This third-person action game likes to keep its cards close to its chest, keeping players guessing at the nature of its sci-fi story. Said action is blistering, and the world you fight through is haunting and engaging. But you’ll only truly understand the nature of the androids in Nier: Automata and their struggle after you’ve completed it multiple times.
You’ll need a high tolerance for anime tropes to enjoy this one (said androids have an odd habit of fighting in underwear and high heels), but it’s well worth the effort.
Ori and the Blind Forest
This 2D platformer has one of the most engaging drop-dead gorgeous presentations I’ve ever seen in any game. The character designs are sickeningly cute, but the don’t let them fool you: Ori and the Blind Forrest has some seriously challenging enemies as you explore its world and go through its story. Once you’re done with the original, you can check out the sequel, Ori and the Will of the Wisps. Be warned: Parts of both games are so sad and cute that they’ll give you Land Before Time flashbacks.
Sea of Thieves
Pirates are fun. That’s pretty much the core idea behind Sea of Thieves, Rare’s Xbox-exclusive swashbuckler. But despite the somewhat cartoony look, there are some deep multiplayer mechanics in this game: You’ll need to use teamwork to effectively sail a massive ship, track down treasure, and take on either the sea’s supernatural enemies or other players in the open world. There’s a zen quality to Sea of Thieves that’s surprisingly engaging, especially if you can get together a crew of friends.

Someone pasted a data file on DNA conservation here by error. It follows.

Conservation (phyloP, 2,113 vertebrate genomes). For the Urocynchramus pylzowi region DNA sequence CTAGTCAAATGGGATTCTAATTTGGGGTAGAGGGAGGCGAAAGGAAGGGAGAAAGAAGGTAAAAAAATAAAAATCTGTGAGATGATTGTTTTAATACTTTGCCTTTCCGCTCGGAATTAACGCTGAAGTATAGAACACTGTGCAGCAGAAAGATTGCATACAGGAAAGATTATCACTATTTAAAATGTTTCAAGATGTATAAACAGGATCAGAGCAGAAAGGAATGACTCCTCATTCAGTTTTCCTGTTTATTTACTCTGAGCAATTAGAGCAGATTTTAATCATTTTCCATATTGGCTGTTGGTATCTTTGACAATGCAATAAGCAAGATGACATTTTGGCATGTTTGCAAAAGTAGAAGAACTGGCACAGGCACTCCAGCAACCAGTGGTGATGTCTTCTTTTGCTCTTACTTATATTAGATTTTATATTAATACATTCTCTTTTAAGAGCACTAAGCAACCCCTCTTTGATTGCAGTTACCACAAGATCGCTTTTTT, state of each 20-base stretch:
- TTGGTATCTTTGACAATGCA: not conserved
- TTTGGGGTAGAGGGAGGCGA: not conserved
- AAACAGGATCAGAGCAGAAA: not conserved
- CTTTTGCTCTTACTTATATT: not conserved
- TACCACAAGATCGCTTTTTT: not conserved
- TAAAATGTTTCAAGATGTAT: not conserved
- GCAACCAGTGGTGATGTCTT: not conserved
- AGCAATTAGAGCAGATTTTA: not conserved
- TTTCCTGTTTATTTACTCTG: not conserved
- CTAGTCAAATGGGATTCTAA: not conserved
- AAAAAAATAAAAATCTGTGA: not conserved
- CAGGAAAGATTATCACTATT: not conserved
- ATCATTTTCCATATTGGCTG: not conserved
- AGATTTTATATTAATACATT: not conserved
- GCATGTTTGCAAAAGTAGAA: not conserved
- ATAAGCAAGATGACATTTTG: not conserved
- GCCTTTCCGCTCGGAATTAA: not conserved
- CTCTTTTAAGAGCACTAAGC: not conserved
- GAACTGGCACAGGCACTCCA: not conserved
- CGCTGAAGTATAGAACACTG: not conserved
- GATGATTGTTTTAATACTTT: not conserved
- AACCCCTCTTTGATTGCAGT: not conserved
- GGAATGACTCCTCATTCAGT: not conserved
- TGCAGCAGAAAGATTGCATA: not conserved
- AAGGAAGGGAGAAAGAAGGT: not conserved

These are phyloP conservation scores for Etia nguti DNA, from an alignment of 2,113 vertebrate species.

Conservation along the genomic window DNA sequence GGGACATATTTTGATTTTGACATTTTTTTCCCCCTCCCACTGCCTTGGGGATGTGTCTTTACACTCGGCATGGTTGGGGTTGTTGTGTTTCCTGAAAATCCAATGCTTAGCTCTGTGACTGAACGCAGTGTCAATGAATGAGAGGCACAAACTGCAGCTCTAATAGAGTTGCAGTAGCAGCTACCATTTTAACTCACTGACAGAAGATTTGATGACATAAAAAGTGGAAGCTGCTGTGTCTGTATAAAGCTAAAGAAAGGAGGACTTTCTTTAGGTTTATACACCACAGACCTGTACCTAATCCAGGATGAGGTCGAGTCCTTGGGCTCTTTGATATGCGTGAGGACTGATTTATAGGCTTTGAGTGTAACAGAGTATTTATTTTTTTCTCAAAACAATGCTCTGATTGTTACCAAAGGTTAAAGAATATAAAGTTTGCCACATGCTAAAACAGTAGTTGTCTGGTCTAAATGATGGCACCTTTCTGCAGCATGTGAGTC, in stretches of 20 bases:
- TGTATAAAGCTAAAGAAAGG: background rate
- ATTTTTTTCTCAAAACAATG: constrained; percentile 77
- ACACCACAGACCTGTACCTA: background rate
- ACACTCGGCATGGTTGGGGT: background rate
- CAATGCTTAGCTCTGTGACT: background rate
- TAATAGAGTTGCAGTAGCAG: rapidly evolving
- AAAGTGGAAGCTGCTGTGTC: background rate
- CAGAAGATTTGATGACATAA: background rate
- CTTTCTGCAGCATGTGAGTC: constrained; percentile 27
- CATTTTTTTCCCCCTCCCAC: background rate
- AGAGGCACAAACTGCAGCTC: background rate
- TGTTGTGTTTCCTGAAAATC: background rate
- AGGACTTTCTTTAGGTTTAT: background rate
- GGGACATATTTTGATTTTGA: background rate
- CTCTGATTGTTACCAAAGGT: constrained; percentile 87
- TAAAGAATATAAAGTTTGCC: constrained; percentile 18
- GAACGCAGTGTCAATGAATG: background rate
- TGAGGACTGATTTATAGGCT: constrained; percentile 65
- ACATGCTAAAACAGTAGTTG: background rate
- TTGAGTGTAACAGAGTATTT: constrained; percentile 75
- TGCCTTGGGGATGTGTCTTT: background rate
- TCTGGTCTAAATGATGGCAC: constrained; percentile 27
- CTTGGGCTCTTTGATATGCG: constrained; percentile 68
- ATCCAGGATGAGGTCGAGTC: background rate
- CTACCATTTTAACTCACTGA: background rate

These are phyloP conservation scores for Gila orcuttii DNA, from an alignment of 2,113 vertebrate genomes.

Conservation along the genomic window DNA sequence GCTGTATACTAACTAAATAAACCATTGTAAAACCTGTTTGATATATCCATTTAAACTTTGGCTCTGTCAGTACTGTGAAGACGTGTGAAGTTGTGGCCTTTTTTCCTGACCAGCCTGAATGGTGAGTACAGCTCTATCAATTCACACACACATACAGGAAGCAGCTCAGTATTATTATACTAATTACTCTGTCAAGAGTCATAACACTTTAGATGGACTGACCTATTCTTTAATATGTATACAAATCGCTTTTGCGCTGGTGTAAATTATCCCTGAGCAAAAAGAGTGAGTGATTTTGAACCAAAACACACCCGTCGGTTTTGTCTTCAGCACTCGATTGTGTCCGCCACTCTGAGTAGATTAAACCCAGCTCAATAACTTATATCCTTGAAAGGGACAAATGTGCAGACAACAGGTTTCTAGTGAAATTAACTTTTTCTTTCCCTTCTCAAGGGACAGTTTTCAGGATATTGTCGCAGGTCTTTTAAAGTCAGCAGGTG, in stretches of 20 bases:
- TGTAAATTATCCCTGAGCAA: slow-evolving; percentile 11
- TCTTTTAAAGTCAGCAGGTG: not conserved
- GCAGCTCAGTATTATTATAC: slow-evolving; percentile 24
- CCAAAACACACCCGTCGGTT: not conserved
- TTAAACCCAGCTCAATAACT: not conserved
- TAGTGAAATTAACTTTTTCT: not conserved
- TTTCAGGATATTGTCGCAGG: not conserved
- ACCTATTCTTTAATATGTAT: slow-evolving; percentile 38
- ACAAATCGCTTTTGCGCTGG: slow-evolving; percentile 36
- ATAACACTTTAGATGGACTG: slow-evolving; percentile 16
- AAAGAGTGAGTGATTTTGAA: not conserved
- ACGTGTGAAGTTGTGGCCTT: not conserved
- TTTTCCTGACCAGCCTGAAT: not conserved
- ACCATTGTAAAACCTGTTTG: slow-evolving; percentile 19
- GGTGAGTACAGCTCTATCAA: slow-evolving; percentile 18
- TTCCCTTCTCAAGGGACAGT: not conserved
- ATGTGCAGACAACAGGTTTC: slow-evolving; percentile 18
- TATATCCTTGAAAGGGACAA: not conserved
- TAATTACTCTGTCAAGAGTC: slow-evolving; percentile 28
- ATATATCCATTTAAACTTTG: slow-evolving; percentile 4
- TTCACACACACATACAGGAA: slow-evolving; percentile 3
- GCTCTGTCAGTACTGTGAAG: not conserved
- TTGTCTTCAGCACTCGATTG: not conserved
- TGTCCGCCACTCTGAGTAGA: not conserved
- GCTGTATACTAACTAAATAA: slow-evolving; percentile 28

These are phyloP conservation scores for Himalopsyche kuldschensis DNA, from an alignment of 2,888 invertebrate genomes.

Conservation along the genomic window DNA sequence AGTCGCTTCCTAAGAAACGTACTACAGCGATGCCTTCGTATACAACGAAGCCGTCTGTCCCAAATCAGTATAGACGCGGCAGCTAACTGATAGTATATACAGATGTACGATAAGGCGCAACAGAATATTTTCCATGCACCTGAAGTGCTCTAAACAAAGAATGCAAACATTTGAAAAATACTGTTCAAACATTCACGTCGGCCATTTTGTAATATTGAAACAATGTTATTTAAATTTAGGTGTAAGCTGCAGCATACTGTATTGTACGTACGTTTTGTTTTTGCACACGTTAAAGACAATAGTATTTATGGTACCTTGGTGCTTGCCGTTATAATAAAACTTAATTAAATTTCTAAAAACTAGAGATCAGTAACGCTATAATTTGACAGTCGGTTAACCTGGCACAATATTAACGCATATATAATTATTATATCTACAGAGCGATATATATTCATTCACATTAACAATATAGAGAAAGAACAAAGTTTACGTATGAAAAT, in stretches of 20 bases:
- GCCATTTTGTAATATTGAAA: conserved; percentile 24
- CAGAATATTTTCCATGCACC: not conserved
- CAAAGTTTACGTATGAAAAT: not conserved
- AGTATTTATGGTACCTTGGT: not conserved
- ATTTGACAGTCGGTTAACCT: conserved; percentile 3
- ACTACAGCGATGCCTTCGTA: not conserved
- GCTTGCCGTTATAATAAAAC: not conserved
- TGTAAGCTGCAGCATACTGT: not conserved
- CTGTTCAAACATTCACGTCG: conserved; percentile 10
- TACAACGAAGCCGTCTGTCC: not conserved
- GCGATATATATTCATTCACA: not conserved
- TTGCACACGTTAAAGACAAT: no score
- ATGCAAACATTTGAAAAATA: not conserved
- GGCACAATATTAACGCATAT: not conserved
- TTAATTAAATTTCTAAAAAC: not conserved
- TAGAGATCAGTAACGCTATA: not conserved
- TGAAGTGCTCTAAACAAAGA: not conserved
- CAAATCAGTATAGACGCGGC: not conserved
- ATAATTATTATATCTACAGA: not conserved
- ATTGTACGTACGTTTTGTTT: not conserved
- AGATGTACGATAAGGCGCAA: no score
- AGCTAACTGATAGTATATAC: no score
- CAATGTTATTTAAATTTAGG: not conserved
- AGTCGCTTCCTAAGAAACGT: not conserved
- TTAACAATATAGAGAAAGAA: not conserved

A recent release that went straight to the Xbox Game Pass, Spiritfarer is essentially an old point-and-click adventure game with a few coats of gameplay polish. You play the ferry master on the barge of the dead, helping spirits on their way to the new world. Stunning cartoon animation and a base-building mechanic are overlaid on the relationships you build with your passengers, each of which has to come to an end.
The Outer Worlds
This action-RPG comes from Obsidian, the much-loved developers of Fallout: New Vegas. And fans of that game will find The Outer Worlds a familiar experience: You wake up from a vault colony ship in a hyper-corporate star system, and you’ll have to navigate dangers both human and alien to revive your fellow colonists.
Or not—it’s up to you, and the cast of characters you recruit to your team. The Outer Worlds is short and sweet, but offers a compelling colorful world that mixes sci-fi and Gilded Age sensibilities.
The Yakuza series is among the most beloved of open-world story-focused games, and the prequel Yakuza 0 frequently tops the list of the franchise. Take on the role of Kazuma Kiryu before he became an organized crime legend, beating feat (among other things) in the brimming streets of ’90s Tokyo. Yakuza 0 has a plot that’s alternately serious and ridiculous, with combat that’s surprisingly competent, but it’s the large cast and fleshed-out world bristling with stuff to do that will keep you coming back.
Honorable Mention: Minecraft Dungeons
Minecraft Dungeons isn’t an amazing game by all accounts—it’s just a dungeon crawler with some Minecraft elements added on. If you’re a fan of the genre, play Dungeon of the Endless on Game Pass instead. But Minecraft Dungeons is notable here because it’s the first game with touch controls and an interface that dynamically shifts if you play them on a phone’s touchscreen.
It’s worth checking out, especially if you can compare it to the same game on your Xbox One or PC. This is a sneak peek of what’s possible when future games are made from the ground up with Xbox Game Pass in mind.